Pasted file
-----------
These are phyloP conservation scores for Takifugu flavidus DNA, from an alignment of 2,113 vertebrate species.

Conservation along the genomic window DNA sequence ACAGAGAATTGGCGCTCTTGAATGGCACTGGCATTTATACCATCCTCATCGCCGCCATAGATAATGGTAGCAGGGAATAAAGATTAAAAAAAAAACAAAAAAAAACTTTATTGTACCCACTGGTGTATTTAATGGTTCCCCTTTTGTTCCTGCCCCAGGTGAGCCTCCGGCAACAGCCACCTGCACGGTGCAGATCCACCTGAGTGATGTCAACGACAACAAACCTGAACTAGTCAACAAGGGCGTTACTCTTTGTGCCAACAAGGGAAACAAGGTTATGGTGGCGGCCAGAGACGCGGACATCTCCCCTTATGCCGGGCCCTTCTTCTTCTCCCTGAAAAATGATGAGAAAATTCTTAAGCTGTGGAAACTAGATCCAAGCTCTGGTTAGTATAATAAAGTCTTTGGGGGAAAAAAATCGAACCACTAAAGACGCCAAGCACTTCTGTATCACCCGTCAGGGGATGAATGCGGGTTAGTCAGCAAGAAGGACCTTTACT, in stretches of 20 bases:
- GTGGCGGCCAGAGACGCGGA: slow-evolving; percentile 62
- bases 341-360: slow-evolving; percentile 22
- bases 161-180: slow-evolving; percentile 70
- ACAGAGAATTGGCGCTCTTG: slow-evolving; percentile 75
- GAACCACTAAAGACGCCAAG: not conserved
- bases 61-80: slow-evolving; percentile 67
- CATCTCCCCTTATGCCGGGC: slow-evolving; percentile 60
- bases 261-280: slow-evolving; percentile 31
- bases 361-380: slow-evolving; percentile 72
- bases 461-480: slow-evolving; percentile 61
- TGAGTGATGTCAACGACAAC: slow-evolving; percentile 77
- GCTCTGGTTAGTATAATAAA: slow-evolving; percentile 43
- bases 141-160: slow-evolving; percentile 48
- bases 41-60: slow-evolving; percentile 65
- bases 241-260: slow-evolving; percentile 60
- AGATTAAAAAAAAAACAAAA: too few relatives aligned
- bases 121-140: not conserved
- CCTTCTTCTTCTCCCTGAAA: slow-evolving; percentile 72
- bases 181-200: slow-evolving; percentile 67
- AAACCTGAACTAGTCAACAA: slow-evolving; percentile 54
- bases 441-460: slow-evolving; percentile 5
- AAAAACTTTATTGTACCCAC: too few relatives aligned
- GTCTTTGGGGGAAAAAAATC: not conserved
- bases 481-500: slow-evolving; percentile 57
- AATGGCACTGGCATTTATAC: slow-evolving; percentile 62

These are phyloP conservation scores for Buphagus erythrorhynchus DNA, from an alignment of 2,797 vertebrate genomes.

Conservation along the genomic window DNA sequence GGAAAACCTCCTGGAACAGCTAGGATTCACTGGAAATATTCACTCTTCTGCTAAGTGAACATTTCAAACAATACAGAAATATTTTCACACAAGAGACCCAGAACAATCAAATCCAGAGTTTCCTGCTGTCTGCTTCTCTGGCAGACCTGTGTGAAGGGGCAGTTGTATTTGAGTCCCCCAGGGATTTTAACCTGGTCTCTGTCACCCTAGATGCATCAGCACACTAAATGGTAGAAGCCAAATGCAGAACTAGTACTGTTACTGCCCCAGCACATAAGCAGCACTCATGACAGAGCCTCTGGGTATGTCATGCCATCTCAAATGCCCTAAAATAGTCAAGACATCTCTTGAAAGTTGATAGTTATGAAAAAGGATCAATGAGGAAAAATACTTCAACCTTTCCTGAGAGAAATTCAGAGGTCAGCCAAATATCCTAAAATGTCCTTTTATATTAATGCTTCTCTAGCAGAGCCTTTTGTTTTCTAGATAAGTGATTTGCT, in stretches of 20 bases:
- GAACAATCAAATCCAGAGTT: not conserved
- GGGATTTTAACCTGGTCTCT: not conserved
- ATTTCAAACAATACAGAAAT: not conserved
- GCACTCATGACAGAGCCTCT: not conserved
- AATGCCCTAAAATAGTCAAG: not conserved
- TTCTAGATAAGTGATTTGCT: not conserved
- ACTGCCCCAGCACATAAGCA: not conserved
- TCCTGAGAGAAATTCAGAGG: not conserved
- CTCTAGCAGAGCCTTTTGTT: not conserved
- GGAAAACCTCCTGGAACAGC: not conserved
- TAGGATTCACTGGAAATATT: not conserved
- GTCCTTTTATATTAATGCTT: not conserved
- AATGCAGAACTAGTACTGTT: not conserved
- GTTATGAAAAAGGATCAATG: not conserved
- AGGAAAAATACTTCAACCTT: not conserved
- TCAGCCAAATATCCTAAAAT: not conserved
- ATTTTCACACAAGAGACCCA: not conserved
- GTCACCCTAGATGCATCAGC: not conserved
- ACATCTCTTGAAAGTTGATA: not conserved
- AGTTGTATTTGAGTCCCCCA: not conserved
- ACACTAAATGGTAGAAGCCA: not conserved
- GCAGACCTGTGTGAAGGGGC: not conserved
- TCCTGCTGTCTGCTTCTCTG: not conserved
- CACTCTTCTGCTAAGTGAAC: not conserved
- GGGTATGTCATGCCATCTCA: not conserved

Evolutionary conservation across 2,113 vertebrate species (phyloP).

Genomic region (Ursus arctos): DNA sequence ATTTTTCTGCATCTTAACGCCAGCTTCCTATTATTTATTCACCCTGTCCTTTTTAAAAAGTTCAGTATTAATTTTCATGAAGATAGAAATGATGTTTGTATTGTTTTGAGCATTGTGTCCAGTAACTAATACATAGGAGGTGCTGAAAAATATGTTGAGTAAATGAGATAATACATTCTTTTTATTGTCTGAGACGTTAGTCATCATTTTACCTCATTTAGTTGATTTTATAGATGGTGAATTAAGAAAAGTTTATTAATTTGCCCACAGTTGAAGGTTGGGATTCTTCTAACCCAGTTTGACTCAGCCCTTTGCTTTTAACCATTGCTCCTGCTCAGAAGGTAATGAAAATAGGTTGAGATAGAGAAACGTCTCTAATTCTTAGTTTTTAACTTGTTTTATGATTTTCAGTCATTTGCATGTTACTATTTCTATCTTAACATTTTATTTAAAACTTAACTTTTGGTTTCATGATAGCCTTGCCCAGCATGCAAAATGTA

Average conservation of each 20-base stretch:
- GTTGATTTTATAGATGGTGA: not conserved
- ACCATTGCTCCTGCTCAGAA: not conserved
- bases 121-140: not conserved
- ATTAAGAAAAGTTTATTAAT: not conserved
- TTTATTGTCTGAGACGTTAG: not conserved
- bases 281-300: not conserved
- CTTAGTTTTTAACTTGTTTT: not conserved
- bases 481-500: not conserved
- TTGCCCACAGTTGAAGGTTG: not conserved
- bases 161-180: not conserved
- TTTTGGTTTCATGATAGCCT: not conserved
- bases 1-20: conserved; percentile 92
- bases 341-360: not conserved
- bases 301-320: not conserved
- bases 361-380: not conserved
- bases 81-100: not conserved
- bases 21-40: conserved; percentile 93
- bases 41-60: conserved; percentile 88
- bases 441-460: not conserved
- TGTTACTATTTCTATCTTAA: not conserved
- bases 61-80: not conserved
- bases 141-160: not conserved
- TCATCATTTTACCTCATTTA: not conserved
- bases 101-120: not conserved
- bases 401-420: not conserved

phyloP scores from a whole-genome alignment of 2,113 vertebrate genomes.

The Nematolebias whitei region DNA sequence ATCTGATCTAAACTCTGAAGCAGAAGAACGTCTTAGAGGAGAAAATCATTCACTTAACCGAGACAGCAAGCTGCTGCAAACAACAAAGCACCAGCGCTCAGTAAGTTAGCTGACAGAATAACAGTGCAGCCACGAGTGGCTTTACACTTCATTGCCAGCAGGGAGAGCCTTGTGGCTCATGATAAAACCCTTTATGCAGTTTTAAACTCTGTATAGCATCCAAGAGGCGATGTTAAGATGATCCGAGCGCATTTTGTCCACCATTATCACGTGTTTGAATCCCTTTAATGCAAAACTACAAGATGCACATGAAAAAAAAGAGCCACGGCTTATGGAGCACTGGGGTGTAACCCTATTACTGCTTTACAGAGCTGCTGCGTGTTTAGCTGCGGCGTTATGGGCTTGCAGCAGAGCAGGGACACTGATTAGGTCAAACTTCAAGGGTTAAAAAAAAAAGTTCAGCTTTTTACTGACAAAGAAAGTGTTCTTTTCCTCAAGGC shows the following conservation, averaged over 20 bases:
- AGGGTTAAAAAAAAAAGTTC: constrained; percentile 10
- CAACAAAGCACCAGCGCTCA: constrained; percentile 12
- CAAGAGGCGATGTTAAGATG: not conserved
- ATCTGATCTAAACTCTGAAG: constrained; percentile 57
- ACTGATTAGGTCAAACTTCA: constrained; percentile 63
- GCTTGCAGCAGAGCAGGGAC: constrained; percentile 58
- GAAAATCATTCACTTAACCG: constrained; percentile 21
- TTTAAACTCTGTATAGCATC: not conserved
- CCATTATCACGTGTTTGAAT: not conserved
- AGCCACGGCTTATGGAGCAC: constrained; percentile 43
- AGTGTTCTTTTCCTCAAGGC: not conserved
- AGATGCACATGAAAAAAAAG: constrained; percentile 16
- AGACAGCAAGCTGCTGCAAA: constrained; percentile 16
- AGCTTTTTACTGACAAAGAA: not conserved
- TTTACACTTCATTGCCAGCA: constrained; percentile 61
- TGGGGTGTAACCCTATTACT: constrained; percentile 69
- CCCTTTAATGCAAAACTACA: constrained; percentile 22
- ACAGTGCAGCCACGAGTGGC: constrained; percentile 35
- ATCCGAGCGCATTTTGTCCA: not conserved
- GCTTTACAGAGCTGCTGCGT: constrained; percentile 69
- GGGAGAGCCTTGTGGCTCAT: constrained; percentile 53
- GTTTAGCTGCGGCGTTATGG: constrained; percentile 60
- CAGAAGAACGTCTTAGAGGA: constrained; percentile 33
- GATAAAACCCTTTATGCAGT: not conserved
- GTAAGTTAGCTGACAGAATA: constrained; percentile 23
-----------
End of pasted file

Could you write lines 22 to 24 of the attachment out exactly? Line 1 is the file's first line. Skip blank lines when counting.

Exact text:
- AAACCTGAACTAGTCAACAA: slow-evolving; percentile 54
- bases 441-460: slow-evolving; percentile 5
- AAAAACTTTATTGTACCCAC: too few relatives aligned